Course Descriptions course will prepare students to write the NASD Series 7 examination, an important credential and requirement to work as a registered representative at a broker-dealer. The course will cover topics related to the investment brokerage ﬁeld, including securities investments, securities rules and regulations, customer accounts and investment companies. Prerequisite: FIN320 or permission of instructor. FIN 480 Independent Study (3 credits) This course allows the student to investigate any economic or ﬁnance subject not incorporated into the curriculum. Prerequisites: Permission of the instructor, program coordinator/department chair, and school dean.
Fashion Merchandising FMK 101 Basic Design and Color Theory (3 credits) This course examines the basic principles of design, including balance, emphasis, proportion and rhythm. The art elements of line, space, texture and color are studied with special emphasis on how they relate to advertising layout and design and visual merchandising. This course is crosslisted with GRA 101. FMK 202 Fashion Merchandising (3 credits) Fashion principles and procedures used in planning, selecting, pricing and selling fashion goods in retail stores, catalogs and on the Internet are studied. Merchandising systems, assortment plans and inventory control methods are analyzed. A ﬁeld trip to New York City’s market district is a possibility. Prerequisites: MKT 113 and MKT 222 or permission of the instructor. FMK 204 Textiles (3 credits) Textile information pertinent to merchandising is included in this course. Analysis of ﬁbers, yarns and weaves, fabric recognition, and a detailed study of natural and man-made materials are emphasized. FMK 290 Fashion Merchandising Cooperative Education (3-12 credits) Students shall have the option of completing a cooperative education experience anywhere in the United States or abroad during the summer between the ﬁrst and second years, or working part-time in the Manchester area during the ﬁrst semester of the second year. A minimum of 120 hours will be required. Prerequisites: Consent of the Career Development Center and permission of the program coordinator.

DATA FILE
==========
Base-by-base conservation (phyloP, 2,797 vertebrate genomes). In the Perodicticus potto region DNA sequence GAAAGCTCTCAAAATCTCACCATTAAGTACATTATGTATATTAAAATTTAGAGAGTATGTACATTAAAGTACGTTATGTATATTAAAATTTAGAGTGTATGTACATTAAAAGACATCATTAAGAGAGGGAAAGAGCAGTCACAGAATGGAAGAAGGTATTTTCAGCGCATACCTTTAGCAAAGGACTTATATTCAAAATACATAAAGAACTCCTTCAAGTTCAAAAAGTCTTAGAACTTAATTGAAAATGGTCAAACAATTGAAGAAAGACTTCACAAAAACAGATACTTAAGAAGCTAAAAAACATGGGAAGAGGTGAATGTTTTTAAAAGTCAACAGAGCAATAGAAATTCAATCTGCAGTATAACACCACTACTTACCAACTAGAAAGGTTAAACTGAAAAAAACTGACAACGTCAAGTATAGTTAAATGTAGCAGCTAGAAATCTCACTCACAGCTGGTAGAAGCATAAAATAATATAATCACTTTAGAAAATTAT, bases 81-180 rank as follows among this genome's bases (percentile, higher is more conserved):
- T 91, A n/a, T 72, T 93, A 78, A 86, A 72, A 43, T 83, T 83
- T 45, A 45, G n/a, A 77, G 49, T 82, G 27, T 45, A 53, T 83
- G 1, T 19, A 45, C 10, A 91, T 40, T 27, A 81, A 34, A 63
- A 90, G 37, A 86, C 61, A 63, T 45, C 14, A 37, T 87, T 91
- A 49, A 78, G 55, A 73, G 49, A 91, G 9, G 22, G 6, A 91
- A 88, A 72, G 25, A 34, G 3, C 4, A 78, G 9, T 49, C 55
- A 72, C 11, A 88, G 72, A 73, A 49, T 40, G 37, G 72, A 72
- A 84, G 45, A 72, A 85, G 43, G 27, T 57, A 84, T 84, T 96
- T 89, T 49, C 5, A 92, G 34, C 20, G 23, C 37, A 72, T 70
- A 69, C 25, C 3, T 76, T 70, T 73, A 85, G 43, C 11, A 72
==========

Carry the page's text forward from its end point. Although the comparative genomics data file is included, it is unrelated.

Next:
Game Design and Development GAM 135 Interactive 3-D Virtual Environments (3 credits) This course will introduce you to the underlying concepts in manipulating a three dimensional virtual reality using a high level development environment. The ’objects’ in this world are both recognizable (dinosaur, tree, airplane) and also proper “objects” as the term is used in computer science. Students will work in teams animating to speciﬁc objectives, with a signiﬁcant project deliverable at the end of the term. Implementations of interactive advertising or “educational”
games are potential project areas. Topics include: Virtual reality concepts (objects, point of view, lighting); object oriented concepts: properties, methods, events; and animation control concepts: collision detection, decision implementation, and iteration. This course is cross-listed with IT 135. Prerequisite: IT 100. GAM 207 Information Technology and Digital Games (3 credits) Introduction to digital games and information technology covers game genres and platforms, interface design, game implementation, artiﬁcial intelligence, business economics of the game industry, game marketing and design, e-collaboration and e-commerce. Students learn how to use software packages to design and implement digital games and how to use the Internet to market and distribute digital games. The course includes a project which will culminate in the conception, design, and prototype of an original digital game. The course is designed for students who have an interest in IT and games, including original game concepts, design and implementation, and executive leadership in the game industry. Knowledge of computer programming is not required. This course is crosslisted with IT 207. Prerequisite: IT 100. GAM 303 Design of Virtual Game Environments (3 credits) This core topic addresses the fundamental ideas behind the design of electronic games as virtual environments. It touches on relevant formal ﬁelds such as systems theory, cybernetics and game theory. Included are basics of interactive design, including interface design, information design and human-computer interaction. Emphasis is placed on how virtual game environments function to create experiences, including rule design, play mechanics, game balancing, social game interaction and the integration of visual, audio, tactile and textual elements into the total virtual game environment experience. Game documentation and playtesting are also covered. This course is cross-listed with IT 303. Prerequisites: IT/GAM 207. GAM 305 Digital Game Development (3 credits) To provide a technically well-founded introduction to game development using programming languages and various gaming editors. On completing this course, the student will have acquired a fundamental understanding of the Windows API, the use of sprites, animation and audio in an integrated game environment. This course is cross-listed with IT 305. Prerequisite: IT/GAM 207 or permission of instructor. GAM 430 3D Modeling and Animation (3 credits) In this course students are introduced to a multitude of techniques in 3D graphics and animation as they master the many tools of 3D Studio Max. This hands-on computer course includes modifying primitives (simple, predeﬁned geometry) and modeling new geometry with splines and mesh editing. Topics include creating and applying textures with ray tracing (reﬂections) and bump maps to 3D geometry. In addition, students learn how to animate geometry and textures. Virtual lights and cameras will be created by students to increase the realism and style of the created models. Students will learn 129